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Senate Bill Introduced to Examine Bayh-Dole Reporting Requirements

On January 10, 2024, Senators Chris Coons and Thom Tillis introduced a bill titled Improving Efficiency to Increase Competition Act (“IEICA”).  The IEICA would require that the Comptroller General provide a report to certain Congressional Committees regarding the Bayh-Dole Act and “specifically with respect to the requirements under that [Act], and the regulations implementing that [Act], that a contractor under a funding agreement with a Federal agency must follow with respect to patent disclosure.”

The one pager released with the IEICA states that while the reporting requirements under the Bayh-Dole Act are set out in existing Federal regulations, “each government agency has set forward different methods for reporting, has established various forms of communication with grantees, and has its own standards for retaining the intellectual property from the grantee.”  It also notes that having different reporting systems for each agency creates a “burdensome, time-consuming, and confusing process [that] forces grantees, many of which are universities, to dedicate resources to navigating different systems for each federal agency [which] wastes time, money, and resources that could otherwise be used to develop new inventions.”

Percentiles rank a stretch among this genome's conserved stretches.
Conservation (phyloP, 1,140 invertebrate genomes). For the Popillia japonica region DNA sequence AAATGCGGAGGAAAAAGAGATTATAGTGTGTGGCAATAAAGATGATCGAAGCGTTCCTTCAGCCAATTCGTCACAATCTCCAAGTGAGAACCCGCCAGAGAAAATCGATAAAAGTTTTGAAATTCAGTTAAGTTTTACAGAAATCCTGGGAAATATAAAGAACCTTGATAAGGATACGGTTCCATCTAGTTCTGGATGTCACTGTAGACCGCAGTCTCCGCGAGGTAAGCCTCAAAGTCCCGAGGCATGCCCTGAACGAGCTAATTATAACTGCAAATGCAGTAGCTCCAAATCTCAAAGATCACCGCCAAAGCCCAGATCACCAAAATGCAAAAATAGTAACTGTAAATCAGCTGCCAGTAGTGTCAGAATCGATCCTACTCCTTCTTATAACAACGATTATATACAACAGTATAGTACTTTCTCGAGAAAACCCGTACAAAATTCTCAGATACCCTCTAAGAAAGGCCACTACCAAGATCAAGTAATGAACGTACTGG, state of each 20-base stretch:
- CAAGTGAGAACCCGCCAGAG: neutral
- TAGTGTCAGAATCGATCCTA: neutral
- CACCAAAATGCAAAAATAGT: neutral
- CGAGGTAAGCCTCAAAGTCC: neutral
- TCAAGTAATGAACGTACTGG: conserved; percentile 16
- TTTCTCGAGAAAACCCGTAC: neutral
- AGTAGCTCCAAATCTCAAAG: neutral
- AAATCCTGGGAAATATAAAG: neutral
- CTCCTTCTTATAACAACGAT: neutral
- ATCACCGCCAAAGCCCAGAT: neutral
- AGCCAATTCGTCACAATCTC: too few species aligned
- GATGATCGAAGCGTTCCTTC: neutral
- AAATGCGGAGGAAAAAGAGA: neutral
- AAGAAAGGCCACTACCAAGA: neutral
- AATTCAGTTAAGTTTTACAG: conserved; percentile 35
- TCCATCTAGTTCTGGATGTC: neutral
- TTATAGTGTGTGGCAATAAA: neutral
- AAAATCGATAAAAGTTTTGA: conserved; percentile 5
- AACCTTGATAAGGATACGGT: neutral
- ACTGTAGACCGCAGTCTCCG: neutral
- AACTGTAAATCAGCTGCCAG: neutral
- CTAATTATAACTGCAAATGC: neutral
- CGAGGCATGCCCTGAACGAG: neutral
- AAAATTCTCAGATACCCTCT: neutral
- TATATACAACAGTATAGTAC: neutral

The IEICA would require that the Comptroller General’s report include: (1) the percentage of inventions that contractors elect not to retain under Bayh-Dole’s implementing regulations; (2) the number of requests for extensions of time made by contractors related to the disclosure and election of inventions; (3) how Bayh-Dole’s reporting requirements “impact the ability of a contractor to compete with foreign competitors”; (4) how the government uses reporting under Bayh-Dole “and suggested improvements to ensure there is an improved public-private partnership”; (5) the barriers that Bayh-Dole’s reporting requirements create for contractors to develop inventions; (6) “the time and effort” universities use for the management and reporting required by Bayh-Dole; (7) the “difficulties contractors encounter in using the patent reporting system deployed by [NIST] and recommendations to address those difficulties”; (8) if any agency does not use the NIST system whether that agency would benefit from using it; and (9) the number of disclosure systems used throughout the government, listed by which system is used by each agency, and the various disclosure requirements made by each agency.

Key Takeaways

  1. While it remains to be seen whether the IEICA is enacted, Senator Coons’ press release notes that this same bill was introduced in the House of Representatives last month indicating bipartisan and bicameral support for this legislation.
  2. Even if President Biden is unable to achieve the Administration’s overarching goals with respect to patent rights under Bayh-Dole, this legislation demonstrates that members of Congress are continuing to look for additional ways to update and modernize the nearly 45-year old legislation. 

This post builds on our previous post regarding the Biden Administration’s introduction of the Draft Interagency Guidance Framework for Considering the Exercise of March-In Rights.